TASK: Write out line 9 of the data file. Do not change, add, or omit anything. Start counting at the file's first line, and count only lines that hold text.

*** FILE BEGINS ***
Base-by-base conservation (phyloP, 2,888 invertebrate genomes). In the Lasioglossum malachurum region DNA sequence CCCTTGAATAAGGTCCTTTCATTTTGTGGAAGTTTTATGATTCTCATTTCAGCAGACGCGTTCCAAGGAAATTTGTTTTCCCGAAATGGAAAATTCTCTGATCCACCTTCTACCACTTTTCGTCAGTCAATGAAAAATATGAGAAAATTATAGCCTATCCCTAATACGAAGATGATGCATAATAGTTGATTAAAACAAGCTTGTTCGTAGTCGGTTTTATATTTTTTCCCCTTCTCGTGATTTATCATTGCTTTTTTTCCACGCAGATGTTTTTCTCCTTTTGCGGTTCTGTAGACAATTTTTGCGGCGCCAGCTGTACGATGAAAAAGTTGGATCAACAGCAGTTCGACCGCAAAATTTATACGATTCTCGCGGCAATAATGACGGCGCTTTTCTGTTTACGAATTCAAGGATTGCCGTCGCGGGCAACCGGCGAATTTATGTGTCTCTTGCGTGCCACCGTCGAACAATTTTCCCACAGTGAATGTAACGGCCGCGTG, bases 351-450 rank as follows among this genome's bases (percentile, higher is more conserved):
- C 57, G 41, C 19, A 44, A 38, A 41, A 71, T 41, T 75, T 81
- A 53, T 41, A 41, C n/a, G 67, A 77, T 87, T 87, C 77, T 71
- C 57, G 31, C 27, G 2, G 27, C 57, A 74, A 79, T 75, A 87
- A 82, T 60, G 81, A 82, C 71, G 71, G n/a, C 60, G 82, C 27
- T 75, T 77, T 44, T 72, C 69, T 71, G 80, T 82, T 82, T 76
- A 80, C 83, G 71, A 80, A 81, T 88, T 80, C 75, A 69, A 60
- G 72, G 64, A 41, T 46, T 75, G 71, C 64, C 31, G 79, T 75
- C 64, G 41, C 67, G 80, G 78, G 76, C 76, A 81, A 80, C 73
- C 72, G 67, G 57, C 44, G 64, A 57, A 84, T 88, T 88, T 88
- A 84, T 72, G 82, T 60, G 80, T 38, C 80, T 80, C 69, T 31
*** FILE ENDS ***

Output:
- C 64, G 41, C 67, G 80, G 78, G 76, C 76, A 81, A 80, C 73